Older blog entries for pipeman (starting at number 37)


The problem with finding a nice cozy-spot in your own home, is that you might never want to leave it.

16 Dec 2006 (updated 16 Dec 2006 at 00:24 UTC) »
Again I'm staying a bit too late at the office, compensating for some overly late "mornings" as well as doing some experimental work that's not scheduled for during my normal working hours. I brushed off my mad DHTML skills and made some fancy dynamic web page stuff for our internal test systems, just to realize as I was nearing completion, that the snazzy new features didn't work at all in Internet Explorer. Luckily, Internet Explorer is not widely used here, but it is a sort of annoying feeling. I was all happy-happy-joy-joy when I tried to use document.all in Javascript (it was many years since I made any serious Javascript effort), and Firefox politely informed that the W3C-conformant way of doing what I was trying to do, was to call the document.getElementById() function. So I was lured into the delusion that I was actually doing some bad-ass cross-browser stuff. But of course I wasn't. Humbled, I went back to replacing myself with little shell scripts here and there.

Again, I asked the travel planner on how to get home -- I have now moved to the city, so the walk home is not quite as long anymore. Nevertheless, even an half-hour walk is less than tempting now. I found it interesting to note the similarities and differences in the route suggested by the travel planner, and the route I used during the summer when going to work by bike.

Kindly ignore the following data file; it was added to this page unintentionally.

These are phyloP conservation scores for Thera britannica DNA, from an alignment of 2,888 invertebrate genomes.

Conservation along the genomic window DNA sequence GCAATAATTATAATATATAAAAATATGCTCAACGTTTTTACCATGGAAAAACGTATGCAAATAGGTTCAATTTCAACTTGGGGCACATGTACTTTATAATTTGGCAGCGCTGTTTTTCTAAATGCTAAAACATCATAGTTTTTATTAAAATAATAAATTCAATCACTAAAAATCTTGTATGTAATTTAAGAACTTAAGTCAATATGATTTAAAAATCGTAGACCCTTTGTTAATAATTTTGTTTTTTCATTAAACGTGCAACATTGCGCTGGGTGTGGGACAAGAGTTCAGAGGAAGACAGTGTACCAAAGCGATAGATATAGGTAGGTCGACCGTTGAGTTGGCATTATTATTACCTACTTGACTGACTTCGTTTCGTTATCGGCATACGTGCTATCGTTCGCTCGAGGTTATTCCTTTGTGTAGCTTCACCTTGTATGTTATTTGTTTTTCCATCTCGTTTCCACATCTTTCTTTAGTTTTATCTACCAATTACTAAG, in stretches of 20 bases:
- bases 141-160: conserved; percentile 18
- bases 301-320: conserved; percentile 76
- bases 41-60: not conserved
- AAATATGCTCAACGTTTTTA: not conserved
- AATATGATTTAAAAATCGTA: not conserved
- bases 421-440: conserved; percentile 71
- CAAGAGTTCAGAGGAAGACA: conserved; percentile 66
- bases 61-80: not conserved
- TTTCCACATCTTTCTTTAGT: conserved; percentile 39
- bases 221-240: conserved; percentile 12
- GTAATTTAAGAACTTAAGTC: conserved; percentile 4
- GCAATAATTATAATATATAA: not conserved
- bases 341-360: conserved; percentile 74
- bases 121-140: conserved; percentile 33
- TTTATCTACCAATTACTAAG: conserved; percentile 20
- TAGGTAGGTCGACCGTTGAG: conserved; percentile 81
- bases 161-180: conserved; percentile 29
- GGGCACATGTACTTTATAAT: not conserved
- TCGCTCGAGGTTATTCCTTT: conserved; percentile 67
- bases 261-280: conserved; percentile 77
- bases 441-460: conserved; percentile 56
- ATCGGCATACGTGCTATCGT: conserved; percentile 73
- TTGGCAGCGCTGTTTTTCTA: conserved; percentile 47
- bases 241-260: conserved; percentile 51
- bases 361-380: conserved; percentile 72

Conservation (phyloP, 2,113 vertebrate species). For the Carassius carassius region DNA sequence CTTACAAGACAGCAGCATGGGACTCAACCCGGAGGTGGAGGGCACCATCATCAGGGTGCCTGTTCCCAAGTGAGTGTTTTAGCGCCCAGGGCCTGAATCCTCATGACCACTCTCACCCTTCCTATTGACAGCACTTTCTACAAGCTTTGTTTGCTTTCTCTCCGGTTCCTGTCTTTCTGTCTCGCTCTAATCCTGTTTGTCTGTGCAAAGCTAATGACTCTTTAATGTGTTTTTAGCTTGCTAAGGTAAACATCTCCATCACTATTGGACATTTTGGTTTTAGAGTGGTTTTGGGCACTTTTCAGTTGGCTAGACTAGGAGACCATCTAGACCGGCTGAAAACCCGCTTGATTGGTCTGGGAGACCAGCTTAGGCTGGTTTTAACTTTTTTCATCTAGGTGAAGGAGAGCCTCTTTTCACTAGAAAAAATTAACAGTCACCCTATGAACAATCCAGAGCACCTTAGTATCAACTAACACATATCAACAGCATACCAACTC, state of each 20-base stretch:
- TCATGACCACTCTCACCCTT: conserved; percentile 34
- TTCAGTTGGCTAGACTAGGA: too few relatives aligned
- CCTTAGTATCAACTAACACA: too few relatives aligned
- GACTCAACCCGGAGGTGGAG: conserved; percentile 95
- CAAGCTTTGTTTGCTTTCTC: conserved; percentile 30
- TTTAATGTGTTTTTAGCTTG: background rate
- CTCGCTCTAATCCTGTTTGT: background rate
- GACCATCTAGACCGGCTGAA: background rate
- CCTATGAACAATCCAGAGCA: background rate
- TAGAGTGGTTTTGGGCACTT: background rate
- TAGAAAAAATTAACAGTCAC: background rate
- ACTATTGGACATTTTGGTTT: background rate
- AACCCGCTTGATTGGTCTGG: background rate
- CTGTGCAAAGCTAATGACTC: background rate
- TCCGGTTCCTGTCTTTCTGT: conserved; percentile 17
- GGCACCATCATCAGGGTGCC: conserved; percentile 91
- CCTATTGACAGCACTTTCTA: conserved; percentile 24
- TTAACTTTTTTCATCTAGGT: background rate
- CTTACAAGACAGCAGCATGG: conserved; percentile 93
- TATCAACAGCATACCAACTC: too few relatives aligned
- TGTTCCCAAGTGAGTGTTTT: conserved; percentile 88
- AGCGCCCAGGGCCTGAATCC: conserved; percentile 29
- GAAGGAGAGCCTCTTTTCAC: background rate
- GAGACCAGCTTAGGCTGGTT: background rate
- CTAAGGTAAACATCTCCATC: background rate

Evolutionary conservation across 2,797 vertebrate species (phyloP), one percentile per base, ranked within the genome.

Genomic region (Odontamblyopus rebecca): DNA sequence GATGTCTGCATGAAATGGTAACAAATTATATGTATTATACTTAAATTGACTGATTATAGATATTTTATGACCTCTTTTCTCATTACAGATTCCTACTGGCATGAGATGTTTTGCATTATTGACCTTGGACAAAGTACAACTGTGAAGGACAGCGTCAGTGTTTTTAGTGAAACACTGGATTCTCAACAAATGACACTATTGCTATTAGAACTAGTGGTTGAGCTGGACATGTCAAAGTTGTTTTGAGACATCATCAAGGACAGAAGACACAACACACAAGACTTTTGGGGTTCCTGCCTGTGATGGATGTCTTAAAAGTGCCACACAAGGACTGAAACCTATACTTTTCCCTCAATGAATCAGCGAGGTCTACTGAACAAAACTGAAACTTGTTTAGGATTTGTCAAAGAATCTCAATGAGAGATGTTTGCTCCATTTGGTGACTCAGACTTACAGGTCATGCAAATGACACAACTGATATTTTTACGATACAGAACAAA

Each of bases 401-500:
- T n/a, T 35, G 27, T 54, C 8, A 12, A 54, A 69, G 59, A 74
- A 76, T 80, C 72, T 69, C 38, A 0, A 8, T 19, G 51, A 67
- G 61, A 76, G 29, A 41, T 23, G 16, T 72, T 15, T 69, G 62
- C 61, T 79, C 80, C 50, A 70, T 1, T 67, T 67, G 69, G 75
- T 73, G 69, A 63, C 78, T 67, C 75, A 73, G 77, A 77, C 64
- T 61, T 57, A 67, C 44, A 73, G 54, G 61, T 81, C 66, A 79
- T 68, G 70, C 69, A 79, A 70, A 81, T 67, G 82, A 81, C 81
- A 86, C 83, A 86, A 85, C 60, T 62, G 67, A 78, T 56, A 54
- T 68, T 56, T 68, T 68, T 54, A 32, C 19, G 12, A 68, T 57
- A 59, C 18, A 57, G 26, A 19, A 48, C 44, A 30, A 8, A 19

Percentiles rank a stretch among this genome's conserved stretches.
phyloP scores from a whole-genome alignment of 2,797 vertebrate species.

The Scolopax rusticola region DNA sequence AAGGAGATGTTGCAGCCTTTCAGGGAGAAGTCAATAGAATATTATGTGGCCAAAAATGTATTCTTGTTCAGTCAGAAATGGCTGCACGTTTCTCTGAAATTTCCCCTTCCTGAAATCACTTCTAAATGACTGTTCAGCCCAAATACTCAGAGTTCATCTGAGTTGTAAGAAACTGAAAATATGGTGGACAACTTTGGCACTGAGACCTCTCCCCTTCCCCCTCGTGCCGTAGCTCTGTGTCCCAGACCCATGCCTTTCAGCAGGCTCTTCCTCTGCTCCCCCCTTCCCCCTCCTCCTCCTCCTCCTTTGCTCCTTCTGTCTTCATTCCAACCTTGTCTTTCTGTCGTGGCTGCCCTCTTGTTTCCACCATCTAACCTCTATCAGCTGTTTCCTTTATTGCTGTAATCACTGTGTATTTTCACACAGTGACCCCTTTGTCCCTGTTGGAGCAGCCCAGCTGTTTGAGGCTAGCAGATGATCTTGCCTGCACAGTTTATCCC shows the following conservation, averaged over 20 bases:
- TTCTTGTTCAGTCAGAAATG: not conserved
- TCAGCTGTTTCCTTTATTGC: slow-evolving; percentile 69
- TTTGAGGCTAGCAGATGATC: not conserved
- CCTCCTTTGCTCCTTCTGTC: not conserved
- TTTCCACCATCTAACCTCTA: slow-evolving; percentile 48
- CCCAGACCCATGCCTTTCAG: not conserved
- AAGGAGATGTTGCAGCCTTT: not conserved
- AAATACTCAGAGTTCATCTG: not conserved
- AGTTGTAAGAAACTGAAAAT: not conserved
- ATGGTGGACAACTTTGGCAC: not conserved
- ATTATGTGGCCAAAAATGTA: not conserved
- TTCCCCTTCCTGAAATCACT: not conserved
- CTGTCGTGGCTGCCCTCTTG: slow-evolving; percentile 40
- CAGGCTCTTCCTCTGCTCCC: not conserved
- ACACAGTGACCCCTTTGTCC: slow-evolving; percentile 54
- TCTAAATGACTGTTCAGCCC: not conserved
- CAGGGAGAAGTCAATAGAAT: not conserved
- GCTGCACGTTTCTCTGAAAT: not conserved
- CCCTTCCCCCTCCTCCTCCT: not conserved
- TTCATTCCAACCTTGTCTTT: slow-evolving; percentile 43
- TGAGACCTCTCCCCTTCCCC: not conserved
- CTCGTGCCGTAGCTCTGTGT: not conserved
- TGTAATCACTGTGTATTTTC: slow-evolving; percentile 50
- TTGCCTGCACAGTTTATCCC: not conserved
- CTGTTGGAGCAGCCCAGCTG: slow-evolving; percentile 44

(Oops -- I noticed that when using inline images, they may easily overflow into the previous post on the Advogato recent blog entries page. Not very polite of me.)
24 Mar 2006 (updated 24 Mar 2006 at 04:17 UTC) »

Things that are not optimal in Helsinki: public transportation during night time. The otherwise excellent travel planner politely suggests that I take a brisk two-hour walk to get home.

I have actually done that, once. It is really not fun to walk for over two hours in -10 degrees in the middle of the night. I'm not lucky enough to be able to ski to the office, either, althogh I doubt I would have enjoyed that more...

As I'm sort of stuck here -- after yesterday's night out with the people from Jolly Dragon (as seen on TV!) I'm not in a position to spend € 20 on a taxi ride home -- I've been trying to figure out a nice way to spend this time, and thought I'd might as well update this diary, that has been largely ignored since my move from Sweden to Finland.